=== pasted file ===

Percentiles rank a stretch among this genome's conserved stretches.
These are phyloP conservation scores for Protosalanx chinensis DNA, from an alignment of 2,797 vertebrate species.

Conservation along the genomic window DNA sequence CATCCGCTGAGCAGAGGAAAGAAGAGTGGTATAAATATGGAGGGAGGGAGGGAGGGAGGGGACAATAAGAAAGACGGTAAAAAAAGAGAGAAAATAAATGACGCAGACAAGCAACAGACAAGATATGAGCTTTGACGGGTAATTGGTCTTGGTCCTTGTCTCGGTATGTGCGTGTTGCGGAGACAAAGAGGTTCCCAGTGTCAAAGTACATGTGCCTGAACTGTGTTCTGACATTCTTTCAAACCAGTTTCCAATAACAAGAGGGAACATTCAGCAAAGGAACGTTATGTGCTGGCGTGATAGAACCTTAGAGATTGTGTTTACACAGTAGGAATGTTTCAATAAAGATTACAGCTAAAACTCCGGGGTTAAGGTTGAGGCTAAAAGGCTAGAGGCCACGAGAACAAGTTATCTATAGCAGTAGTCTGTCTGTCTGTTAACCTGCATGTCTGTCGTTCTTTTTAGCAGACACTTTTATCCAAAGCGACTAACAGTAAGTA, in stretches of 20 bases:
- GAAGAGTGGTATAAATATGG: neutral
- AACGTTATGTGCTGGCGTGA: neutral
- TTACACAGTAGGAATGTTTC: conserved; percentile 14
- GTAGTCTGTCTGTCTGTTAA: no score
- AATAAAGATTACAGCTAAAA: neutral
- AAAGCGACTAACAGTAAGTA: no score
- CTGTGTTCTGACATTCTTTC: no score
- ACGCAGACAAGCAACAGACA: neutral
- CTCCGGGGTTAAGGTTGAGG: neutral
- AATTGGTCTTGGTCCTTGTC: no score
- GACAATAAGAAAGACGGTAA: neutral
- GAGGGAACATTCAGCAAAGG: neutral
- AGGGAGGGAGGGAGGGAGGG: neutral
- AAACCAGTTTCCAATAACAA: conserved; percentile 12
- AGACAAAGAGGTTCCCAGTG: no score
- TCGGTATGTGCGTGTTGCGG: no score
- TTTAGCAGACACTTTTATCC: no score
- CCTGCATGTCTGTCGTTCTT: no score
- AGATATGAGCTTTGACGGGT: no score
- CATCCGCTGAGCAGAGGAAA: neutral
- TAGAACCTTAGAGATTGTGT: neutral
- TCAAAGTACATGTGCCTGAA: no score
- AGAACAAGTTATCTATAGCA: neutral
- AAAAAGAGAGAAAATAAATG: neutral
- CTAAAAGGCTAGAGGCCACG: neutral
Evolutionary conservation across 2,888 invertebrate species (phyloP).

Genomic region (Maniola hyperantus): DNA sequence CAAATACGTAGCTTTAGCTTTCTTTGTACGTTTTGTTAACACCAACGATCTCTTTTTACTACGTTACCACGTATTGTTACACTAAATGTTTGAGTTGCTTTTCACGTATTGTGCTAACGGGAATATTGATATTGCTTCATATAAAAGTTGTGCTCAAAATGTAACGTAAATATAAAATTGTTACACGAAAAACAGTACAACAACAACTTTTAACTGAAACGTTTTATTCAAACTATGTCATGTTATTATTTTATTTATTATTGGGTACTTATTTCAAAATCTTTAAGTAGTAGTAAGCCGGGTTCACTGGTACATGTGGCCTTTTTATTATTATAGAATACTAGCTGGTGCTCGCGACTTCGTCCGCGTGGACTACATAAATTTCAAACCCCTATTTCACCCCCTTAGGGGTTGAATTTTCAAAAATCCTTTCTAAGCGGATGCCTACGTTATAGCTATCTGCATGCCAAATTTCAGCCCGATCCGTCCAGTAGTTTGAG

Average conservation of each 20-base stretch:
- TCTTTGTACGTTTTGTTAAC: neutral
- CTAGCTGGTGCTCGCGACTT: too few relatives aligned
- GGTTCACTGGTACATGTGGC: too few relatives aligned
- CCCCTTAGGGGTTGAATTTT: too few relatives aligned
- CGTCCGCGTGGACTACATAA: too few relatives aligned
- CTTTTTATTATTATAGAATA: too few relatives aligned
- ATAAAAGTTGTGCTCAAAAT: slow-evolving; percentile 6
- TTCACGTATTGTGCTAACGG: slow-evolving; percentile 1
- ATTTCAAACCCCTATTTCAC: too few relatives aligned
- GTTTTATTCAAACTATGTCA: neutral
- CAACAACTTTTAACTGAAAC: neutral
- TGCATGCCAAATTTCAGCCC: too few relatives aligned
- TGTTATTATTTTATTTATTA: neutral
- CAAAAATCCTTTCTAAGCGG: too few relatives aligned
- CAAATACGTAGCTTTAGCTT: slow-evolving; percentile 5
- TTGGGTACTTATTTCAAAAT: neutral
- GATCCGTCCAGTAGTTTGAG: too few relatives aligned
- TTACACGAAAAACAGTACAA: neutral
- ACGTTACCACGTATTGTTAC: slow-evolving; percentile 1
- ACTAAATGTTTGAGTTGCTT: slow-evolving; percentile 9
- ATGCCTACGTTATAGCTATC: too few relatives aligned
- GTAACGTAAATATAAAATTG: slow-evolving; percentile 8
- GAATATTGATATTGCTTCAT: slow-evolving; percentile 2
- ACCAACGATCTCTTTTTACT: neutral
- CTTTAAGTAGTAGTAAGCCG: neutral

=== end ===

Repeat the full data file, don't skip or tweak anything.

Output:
Percentiles rank a stretch among this genome's conserved stretches.
These are phyloP conservation scores for Protosalanx chinensis DNA, from an alignment of 2,797 vertebrate species.

Conservation along the genomic window DNA sequence CATCCGCTGAGCAGAGGAAAGAAGAGTGGTATAAATATGGAGGGAGGGAGGGAGGGAGGGGACAATAAGAAAGACGGTAAAAAAAGAGAGAAAATAAATGACGCAGACAAGCAACAGACAAGATATGAGCTTTGACGGGTAATTGGTCTTGGTCCTTGTCTCGGTATGTGCGTGTTGCGGAGACAAAGAGGTTCCCAGTGTCAAAGTACATGTGCCTGAACTGTGTTCTGACATTCTTTCAAACCAGTTTCCAATAACAAGAGGGAACATTCAGCAAAGGAACGTTATGTGCTGGCGTGATAGAACCTTAGAGATTGTGTTTACACAGTAGGAATGTTTCAATAAAGATTACAGCTAAAACTCCGGGGTTAAGGTTGAGGCTAAAAGGCTAGAGGCCACGAGAACAAGTTATCTATAGCAGTAGTCTGTCTGTCTGTTAACCTGCATGTCTGTCGTTCTTTTTAGCAGACACTTTTATCCAAAGCGACTAACAGTAAGTA, in stretches of 20 bases:
- GAAGAGTGGTATAAATATGG: neutral
- AACGTTATGTGCTGGCGTGA: neutral
- TTACACAGTAGGAATGTTTC: conserved; percentile 14
- GTAGTCTGTCTGTCTGTTAA: no score
- AATAAAGATTACAGCTAAAA: neutral
- AAAGCGACTAACAGTAAGTA: no score
- CTGTGTTCTGACATTCTTTC: no score
- ACGCAGACAAGCAACAGACA: neutral
- CTCCGGGGTTAAGGTTGAGG: neutral
- AATTGGTCTTGGTCCTTGTC: no score
- GACAATAAGAAAGACGGTAA: neutral
- GAGGGAACATTCAGCAAAGG: neutral
- AGGGAGGGAGGGAGGGAGGG: neutral
- AAACCAGTTTCCAATAACAA: conserved; percentile 12
- AGACAAAGAGGTTCCCAGTG: no score
- TCGGTATGTGCGTGTTGCGG: no score
- TTTAGCAGACACTTTTATCC: no score
- CCTGCATGTCTGTCGTTCTT: no score
- AGATATGAGCTTTGACGGGT: no score
- CATCCGCTGAGCAGAGGAAA: neutral
- TAGAACCTTAGAGATTGTGT: neutral
- TCAAAGTACATGTGCCTGAA: no score
- AGAACAAGTTATCTATAGCA: neutral
- AAAAAGAGAGAAAATAAATG: neutral
- CTAAAAGGCTAGAGGCCACG: neutral
Evolutionary conservation across 2,888 invertebrate species (phyloP).

Genomic region (Maniola hyperantus): DNA sequence CAAATACGTAGCTTTAGCTTTCTTTGTACGTTTTGTTAACACCAACGATCTCTTTTTACTACGTTACCACGTATTGTTACACTAAATGTTTGAGTTGCTTTTCACGTATTGTGCTAACGGGAATATTGATATTGCTTCATATAAAAGTTGTGCTCAAAATGTAACGTAAATATAAAATTGTTACACGAAAAACAGTACAACAACAACTTTTAACTGAAACGTTTTATTCAAACTATGTCATGTTATTATTTTATTTATTATTGGGTACTTATTTCAAAATCTTTAAGTAGTAGTAAGCCGGGTTCACTGGTACATGTGGCCTTTTTATTATTATAGAATACTAGCTGGTGCTCGCGACTTCGTCCGCGTGGACTACATAAATTTCAAACCCCTATTTCACCCCCTTAGGGGTTGAATTTTCAAAAATCCTTTCTAAGCGGATGCCTACGTTATAGCTATCTGCATGCCAAATTTCAGCCCGATCCGTCCAGTAGTTTGAG

Average conservation of each 20-base stretch:
- TCTTTGTACGTTTTGTTAAC: neutral
- CTAGCTGGTGCTCGCGACTT: too few relatives aligned
- GGTTCACTGGTACATGTGGC: too few relatives aligned
- CCCCTTAGGGGTTGAATTTT: too few relatives aligned
- CGTCCGCGTGGACTACATAA: too few relatives aligned
- CTTTTTATTATTATAGAATA: too few relatives aligned
- ATAAAAGTTGTGCTCAAAAT: slow-evolving; percentile 6
- TTCACGTATTGTGCTAACGG: slow-evolving; percentile 1
- ATTTCAAACCCCTATTTCAC: too few relatives aligned
- GTTTTATTCAAACTATGTCA: neutral
- CAACAACTTTTAACTGAAAC: neutral
- TGCATGCCAAATTTCAGCCC: too few relatives aligned
- TGTTATTATTTTATTTATTA: neutral
- CAAAAATCCTTTCTAAGCGG: too few relatives aligned
- CAAATACGTAGCTTTAGCTT: slow-evolving; percentile 5
- TTGGGTACTTATTTCAAAAT: neutral
- GATCCGTCCAGTAGTTTGAG: too few relatives aligned
- TTACACGAAAAACAGTACAA: neutral
- ACGTTACCACGTATTGTTAC: slow-evolving; percentile 1
- ACTAAATGTTTGAGTTGCTT: slow-evolving; percentile 9
- ATGCCTACGTTATAGCTATC: too few relatives aligned
- GTAACGTAAATATAAAATTG: slow-evolving; percentile 8
- GAATATTGATATTGCTTCAT: slow-evolving; percentile 2
- ACCAACGATCTCTTTTTACT: neutral
- CTTTAAGTAGTAGTAAGCCG: neutral